View Full Version : RAID cards

11-04-2005, 09:33 PM
Hey guys, long time regular lurker, limit micro regular, first time CTH poster.

A coworker suggested to me an interesting trick that I've never used before: instead of buying a large hard drive, he always buys two smaller ones and a cheapo RAID0 card.

Because of the nonlinearily in prices, for the same cost he gets about the same hard drive space, much better HD access speed since he has twice the heads, and frees up both IDE ports so he gets maximum throughput on his optical drives.

But it seems like if this idea was flawless, then everyone would be doing it. I'm trying to think of a good reason why this idea isn't more popular. Apart from the slightly greater setup complexity (which isn't a big deal), and the slightly decreased reliability because you only need 1 of 2 drives to fail (which shouldn't be a problem unless you're using the hard drives for a fairly long time period), I don't see any disadvantages. Can anyone provide me with any oher downsides to this setup?

11-04-2005, 09:41 PM
Raid 0 setups are much more likely to fail than normal setups. Not that it'll fail often, but it does occur somewhat more often than usually. One thing is that only one HD needs to fail, but the raid controller might also fail, in which case the whole raid setup also fails. Also, if the raid fails, you will not be able to recover any data, whereas on normal setups that have failed, you're normally able to recover somewhat of the data.

I really won't recommend Raid0 to any "normal" users unless they can come up with a good explanation for needing the extra speed. If you do need the speed, i'd recommend that you get either a raid 0+1 or raid 5.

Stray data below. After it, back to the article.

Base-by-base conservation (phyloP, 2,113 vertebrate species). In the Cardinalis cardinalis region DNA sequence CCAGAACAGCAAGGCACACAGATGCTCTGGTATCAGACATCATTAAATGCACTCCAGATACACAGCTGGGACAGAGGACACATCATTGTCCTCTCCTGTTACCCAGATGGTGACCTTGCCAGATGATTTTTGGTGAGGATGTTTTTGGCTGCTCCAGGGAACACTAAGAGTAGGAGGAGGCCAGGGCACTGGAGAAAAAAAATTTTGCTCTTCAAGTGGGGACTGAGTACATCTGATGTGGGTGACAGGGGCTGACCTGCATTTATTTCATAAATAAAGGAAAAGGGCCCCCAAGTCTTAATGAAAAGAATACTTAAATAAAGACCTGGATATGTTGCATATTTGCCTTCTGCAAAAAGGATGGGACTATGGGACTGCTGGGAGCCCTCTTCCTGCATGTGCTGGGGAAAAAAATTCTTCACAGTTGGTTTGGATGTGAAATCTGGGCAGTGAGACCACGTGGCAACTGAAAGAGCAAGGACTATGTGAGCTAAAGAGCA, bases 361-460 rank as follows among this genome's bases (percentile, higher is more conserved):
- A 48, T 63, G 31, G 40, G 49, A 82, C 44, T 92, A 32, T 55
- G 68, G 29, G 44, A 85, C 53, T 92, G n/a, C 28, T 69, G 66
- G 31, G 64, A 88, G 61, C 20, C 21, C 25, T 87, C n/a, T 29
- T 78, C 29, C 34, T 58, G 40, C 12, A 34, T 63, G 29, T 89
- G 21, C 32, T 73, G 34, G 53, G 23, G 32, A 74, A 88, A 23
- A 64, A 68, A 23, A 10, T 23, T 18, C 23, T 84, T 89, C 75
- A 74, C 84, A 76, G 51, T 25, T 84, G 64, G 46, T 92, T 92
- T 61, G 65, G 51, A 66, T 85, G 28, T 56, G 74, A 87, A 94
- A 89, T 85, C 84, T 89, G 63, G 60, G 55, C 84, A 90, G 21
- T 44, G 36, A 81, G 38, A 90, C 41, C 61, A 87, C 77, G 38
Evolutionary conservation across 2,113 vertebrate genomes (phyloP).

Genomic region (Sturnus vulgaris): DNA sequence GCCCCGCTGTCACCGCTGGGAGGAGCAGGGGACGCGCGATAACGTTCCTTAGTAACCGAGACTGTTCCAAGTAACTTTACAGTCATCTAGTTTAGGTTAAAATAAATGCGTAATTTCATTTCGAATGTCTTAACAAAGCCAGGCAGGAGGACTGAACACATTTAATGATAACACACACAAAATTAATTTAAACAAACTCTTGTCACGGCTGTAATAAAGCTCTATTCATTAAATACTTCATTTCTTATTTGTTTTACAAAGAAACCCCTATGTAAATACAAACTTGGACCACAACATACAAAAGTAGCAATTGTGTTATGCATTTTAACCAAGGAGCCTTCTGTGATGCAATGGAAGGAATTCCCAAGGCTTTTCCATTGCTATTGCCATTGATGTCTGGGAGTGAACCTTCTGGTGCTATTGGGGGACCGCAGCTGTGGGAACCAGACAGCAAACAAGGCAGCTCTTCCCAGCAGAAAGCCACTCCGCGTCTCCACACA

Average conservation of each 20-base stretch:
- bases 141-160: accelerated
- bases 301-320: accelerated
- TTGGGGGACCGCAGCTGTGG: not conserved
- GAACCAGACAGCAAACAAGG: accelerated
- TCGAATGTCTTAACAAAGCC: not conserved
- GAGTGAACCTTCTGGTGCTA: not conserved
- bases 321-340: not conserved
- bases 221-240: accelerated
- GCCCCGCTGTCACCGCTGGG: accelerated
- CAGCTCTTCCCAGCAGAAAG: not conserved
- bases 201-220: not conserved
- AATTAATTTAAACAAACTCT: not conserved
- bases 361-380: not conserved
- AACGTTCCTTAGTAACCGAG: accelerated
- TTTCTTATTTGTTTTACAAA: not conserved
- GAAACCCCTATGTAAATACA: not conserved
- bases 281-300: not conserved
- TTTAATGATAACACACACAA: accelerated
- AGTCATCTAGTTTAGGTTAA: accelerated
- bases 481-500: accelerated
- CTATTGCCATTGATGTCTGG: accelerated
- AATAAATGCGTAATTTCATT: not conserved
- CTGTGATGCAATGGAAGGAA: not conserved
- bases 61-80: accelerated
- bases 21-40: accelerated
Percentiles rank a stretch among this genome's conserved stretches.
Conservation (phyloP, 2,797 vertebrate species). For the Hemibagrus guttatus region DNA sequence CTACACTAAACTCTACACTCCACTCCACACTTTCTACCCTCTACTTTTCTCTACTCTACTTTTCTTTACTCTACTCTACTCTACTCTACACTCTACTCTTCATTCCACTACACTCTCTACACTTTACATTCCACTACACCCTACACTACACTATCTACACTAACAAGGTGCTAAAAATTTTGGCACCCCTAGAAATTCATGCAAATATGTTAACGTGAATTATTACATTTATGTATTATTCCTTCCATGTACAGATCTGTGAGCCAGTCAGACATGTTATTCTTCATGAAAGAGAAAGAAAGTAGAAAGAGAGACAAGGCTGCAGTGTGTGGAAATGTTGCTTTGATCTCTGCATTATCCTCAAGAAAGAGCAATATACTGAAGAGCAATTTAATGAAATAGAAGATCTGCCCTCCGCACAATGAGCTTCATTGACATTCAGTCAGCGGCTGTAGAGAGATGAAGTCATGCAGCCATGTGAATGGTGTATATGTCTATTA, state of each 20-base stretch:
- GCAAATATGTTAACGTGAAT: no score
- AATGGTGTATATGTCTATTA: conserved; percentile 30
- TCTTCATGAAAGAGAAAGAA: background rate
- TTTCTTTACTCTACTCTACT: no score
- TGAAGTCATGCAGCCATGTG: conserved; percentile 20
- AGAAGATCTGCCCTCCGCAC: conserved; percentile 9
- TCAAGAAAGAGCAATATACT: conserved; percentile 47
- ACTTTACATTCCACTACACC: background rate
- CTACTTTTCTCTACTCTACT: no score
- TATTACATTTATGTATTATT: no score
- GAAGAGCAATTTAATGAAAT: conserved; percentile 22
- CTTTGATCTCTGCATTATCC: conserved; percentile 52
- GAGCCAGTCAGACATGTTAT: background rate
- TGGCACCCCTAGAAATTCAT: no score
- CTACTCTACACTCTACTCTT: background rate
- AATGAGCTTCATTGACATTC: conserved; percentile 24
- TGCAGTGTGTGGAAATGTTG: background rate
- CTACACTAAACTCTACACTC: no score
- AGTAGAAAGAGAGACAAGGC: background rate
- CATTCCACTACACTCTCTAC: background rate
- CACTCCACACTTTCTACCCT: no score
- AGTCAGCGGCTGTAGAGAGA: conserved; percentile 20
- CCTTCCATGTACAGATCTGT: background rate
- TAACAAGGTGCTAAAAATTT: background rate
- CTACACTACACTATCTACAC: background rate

Raid 5 gives you slightly better performance than normal setups, though not as fast as raid 0. Raid 5 can be recovered though, it can continue running even if one disk has failed. If two disks fails, you're fubar.

EDIT: Oh yeah, and if you're wondering about the different raid setups, here's an easy to understand graph:


11-04-2005, 09:49 PM
hahaha, that's a great explanation.

no content to add, that just needed a comment.

11-04-2005, 11:32 PM
striping doesn't improve access speed, it improves sustained transfer rates. those matter in large, completely linear read/write situations (like opening a 2gb file, copying a 2gb file, that sort of thing) - not typical (even multitasking) use. as already mentioned, it is a big threat to your data because the loss of just one drive will hose you.

see http://faq.storagereview.com/tiki-index.php?page=SingleDriveVsRaid0

11-05-2005, 12:50 PM
I have a RAID 0 installed in my computer and got complacent with backing up my data. When several capacitors on my motherboard went bad, those drives were essentially useless. I had to search long and hard to get the same motherboard since it had an integrated RAID controller. I was able to rebuild the array, but it took weeks. I have all my data back, but I got lucky. If you plan to use the RAID for data you can afford to lose (like music that is backed up on DVDs) the go ahead and do it. Otherwise, it is not worth the risk since a whole slew of things could go wrong that you don't even know is possible until it's too late. Big hard drives are pretty cheap anyway... I found a new 160 gig Seagate 7200 RPM with 2mb cache for 29.95 at a Best Buy sale a couple months ago.